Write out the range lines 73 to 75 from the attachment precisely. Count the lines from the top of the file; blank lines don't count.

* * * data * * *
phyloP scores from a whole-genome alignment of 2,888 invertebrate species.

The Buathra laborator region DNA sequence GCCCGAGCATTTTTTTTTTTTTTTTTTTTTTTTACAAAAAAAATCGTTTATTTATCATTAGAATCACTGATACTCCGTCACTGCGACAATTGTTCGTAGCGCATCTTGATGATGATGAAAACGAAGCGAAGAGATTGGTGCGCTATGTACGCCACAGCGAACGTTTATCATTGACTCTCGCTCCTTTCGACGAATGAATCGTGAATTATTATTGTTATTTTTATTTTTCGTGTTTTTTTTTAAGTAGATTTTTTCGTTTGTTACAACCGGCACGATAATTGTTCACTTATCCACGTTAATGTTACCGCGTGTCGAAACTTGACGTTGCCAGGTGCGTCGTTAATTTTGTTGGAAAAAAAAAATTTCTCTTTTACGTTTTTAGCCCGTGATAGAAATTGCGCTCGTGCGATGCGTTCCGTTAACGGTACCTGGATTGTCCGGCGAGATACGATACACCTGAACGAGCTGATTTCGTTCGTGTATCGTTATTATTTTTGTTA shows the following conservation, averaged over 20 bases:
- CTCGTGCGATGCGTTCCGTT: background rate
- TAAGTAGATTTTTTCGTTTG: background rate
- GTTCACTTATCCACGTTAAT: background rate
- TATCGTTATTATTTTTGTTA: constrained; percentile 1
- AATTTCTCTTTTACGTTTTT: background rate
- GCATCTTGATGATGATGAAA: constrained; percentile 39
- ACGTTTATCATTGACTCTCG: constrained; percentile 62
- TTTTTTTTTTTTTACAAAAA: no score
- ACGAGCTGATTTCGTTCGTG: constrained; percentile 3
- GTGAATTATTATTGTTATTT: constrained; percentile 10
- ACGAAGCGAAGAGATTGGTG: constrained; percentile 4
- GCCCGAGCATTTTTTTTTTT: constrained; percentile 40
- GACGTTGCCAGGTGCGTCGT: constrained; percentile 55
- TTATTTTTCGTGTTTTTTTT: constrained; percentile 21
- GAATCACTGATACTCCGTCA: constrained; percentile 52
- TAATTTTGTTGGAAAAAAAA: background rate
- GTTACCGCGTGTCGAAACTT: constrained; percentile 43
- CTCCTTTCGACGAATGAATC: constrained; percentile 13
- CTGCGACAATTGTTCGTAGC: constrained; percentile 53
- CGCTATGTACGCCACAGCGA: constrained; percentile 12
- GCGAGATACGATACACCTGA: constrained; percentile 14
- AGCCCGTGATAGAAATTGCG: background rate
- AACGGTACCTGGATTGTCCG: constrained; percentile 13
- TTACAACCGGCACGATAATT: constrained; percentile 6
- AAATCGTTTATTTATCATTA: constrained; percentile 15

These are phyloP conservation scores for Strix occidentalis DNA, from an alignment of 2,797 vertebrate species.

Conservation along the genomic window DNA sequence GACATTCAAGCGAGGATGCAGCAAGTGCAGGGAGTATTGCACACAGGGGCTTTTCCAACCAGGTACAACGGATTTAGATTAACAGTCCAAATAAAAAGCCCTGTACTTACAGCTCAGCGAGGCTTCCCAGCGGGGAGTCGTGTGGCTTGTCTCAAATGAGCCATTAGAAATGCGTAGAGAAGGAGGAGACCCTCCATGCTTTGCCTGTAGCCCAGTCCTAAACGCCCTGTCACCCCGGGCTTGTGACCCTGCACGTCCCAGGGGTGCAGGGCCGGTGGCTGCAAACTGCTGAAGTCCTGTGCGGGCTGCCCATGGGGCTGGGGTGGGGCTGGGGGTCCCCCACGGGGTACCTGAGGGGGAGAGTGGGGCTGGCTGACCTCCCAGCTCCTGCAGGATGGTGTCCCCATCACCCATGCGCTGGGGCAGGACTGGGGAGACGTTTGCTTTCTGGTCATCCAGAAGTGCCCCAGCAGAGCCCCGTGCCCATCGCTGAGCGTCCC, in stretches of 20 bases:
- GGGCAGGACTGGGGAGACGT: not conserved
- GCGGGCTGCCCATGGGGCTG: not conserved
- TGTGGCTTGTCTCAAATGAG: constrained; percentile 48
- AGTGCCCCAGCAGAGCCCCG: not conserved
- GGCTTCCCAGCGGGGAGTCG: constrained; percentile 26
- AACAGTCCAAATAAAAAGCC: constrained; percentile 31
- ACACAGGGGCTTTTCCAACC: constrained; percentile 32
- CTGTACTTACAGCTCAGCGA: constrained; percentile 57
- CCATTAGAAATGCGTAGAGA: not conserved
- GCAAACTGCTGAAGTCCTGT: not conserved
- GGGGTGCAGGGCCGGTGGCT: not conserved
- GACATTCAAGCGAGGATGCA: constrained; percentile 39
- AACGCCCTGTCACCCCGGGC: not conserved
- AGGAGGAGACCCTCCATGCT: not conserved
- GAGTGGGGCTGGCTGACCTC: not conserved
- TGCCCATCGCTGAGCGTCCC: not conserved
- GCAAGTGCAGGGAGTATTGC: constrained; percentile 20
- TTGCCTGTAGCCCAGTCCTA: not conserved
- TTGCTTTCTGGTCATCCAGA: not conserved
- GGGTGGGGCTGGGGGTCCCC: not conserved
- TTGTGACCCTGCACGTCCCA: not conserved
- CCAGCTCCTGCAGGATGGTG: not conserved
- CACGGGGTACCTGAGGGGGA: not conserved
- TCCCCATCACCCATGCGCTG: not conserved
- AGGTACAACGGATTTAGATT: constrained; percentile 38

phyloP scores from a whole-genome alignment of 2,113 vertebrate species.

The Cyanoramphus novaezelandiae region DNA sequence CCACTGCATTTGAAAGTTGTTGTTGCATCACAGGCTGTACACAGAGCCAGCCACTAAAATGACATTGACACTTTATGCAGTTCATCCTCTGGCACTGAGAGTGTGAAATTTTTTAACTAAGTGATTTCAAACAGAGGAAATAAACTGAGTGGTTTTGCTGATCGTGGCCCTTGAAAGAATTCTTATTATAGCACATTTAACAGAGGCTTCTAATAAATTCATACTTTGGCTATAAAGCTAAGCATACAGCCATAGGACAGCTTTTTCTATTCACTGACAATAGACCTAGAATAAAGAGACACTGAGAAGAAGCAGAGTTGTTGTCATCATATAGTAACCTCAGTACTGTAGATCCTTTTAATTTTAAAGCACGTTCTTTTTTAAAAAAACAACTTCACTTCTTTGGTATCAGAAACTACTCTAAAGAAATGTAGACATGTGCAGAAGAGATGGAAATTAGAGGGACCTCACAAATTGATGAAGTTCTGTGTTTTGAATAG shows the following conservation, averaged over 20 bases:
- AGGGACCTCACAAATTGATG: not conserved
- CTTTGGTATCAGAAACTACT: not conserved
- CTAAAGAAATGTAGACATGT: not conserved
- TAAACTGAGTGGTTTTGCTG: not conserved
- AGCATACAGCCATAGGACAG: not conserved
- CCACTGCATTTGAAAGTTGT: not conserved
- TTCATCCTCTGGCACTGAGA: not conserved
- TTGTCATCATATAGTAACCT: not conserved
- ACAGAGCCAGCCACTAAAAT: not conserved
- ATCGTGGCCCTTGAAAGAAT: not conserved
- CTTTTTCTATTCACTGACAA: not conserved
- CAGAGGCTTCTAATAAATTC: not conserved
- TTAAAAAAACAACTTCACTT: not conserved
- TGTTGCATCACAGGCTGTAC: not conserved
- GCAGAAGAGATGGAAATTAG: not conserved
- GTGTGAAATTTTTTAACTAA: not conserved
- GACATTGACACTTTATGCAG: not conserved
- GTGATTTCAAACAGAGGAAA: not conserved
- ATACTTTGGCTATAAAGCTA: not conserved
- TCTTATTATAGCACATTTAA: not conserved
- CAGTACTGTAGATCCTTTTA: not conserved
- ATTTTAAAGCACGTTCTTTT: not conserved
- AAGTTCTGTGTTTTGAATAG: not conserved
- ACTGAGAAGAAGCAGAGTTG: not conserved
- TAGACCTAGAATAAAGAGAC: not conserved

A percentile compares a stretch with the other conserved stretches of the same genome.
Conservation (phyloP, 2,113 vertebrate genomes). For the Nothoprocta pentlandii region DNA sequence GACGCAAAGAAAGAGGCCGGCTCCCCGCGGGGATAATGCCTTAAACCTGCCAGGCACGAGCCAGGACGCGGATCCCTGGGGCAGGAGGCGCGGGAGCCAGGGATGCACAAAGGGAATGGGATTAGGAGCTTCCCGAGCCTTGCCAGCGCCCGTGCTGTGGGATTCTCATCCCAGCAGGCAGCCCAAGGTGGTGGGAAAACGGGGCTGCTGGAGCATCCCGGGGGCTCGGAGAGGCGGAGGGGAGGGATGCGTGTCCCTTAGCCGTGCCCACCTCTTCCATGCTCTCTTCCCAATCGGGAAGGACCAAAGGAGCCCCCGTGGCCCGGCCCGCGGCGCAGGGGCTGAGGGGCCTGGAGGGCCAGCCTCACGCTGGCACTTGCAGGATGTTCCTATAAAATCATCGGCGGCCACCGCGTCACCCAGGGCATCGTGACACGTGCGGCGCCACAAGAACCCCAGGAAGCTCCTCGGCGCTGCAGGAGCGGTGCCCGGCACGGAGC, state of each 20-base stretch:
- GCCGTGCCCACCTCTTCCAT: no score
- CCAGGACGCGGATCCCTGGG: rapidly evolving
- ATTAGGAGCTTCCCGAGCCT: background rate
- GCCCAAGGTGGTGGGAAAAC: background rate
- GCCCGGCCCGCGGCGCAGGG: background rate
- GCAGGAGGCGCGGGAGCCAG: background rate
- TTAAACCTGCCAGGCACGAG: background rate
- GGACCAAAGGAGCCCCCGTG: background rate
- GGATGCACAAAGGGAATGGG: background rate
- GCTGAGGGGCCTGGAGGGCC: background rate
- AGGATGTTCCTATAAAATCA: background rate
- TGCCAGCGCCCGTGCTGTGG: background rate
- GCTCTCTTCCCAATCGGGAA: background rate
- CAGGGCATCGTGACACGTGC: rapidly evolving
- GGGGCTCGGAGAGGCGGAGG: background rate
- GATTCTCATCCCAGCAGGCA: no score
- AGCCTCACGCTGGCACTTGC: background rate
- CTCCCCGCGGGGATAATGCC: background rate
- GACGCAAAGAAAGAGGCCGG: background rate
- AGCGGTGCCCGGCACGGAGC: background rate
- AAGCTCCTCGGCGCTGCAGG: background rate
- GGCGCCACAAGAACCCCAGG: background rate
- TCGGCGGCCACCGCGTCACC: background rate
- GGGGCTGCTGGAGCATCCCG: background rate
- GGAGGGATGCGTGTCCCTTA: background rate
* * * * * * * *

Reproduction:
- GACATTGACACTTTATGCAG: not conserved
- GTGATTTCAAACAGAGGAAA: not conserved
- ATACTTTGGCTATAAAGCTA: not conserved